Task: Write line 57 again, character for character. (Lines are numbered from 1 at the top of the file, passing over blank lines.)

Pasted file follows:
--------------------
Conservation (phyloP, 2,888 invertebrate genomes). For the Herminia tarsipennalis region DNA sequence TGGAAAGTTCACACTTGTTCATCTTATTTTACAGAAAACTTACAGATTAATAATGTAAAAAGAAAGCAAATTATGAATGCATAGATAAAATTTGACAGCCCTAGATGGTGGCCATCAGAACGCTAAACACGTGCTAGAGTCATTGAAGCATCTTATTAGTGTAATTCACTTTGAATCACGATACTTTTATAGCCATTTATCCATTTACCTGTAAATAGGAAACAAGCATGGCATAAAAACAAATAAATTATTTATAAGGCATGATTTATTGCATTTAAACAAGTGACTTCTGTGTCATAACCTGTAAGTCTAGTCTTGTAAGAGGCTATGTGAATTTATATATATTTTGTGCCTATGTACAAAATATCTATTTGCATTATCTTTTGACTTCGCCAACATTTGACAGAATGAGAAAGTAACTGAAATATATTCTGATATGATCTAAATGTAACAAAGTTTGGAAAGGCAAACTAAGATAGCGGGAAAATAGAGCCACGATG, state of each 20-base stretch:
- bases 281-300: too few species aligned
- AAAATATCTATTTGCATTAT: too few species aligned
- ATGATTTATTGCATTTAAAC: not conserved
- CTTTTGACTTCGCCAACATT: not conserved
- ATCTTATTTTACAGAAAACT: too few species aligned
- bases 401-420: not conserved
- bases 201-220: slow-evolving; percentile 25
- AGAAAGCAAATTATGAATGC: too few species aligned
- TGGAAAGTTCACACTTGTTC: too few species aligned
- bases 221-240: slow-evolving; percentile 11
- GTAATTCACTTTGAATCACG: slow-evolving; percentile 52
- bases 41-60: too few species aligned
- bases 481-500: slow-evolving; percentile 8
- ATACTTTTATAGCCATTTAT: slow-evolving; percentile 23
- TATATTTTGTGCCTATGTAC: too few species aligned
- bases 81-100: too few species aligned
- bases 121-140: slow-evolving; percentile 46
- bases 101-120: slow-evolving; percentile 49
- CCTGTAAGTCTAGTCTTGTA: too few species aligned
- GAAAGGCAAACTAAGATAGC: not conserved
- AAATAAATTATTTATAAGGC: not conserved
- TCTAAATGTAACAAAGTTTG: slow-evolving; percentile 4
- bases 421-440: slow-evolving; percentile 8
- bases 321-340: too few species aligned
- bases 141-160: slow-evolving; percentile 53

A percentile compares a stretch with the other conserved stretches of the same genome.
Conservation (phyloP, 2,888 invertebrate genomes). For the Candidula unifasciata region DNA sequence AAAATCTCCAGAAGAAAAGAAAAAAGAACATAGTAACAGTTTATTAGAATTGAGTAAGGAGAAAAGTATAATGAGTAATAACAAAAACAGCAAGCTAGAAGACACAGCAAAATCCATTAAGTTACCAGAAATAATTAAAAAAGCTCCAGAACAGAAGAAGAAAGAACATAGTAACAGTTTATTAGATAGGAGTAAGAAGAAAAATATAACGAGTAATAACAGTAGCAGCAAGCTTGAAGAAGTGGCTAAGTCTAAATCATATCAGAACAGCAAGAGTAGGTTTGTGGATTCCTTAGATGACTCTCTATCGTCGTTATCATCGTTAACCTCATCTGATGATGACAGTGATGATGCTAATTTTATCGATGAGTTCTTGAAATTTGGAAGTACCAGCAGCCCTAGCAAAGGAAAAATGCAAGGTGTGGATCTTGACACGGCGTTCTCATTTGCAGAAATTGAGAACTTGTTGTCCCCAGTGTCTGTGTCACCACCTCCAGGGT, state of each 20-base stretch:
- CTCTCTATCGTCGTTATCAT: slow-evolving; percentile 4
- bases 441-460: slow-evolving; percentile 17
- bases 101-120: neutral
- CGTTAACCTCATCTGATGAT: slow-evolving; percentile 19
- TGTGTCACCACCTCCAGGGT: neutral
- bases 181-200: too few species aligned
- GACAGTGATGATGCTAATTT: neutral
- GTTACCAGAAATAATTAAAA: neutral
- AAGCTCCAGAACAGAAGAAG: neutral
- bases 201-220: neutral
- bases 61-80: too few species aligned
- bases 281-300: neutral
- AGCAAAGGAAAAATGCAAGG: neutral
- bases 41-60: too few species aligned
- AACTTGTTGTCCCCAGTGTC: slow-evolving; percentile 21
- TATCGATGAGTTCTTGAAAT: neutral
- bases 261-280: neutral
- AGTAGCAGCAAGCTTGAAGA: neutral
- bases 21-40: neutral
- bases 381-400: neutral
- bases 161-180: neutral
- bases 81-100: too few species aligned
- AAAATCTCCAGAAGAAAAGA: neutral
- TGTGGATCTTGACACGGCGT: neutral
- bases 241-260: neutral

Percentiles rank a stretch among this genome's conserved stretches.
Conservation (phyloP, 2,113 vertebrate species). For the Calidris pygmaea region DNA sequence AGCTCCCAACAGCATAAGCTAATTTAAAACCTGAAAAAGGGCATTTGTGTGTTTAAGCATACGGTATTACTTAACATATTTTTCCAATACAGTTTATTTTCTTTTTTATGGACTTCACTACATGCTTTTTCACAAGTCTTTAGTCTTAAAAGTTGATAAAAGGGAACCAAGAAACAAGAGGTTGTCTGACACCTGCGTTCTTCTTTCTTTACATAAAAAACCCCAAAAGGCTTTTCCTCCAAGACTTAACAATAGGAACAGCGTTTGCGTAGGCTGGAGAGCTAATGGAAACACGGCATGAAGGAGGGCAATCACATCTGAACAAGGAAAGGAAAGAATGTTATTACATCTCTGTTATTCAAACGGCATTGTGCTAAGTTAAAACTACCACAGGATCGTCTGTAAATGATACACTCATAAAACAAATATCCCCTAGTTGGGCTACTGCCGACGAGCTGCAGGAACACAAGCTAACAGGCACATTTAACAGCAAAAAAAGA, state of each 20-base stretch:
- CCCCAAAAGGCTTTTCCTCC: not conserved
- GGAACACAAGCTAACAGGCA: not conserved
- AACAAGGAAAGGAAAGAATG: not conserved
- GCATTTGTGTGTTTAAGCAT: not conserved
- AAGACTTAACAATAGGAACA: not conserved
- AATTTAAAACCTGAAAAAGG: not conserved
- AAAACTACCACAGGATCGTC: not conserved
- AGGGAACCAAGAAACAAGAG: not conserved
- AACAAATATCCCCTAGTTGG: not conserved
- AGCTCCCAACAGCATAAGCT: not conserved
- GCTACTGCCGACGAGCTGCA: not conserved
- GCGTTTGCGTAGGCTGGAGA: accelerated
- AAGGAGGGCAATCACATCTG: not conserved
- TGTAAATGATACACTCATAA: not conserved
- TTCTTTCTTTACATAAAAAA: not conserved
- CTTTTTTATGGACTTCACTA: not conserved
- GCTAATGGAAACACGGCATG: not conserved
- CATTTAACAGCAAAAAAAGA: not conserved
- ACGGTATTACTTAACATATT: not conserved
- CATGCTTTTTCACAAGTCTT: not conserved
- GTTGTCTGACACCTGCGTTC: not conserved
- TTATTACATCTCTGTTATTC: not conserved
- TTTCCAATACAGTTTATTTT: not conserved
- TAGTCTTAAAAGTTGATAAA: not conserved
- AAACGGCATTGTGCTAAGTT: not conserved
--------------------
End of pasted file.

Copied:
- GGAACACAAGCTAACAGGCA: not conserved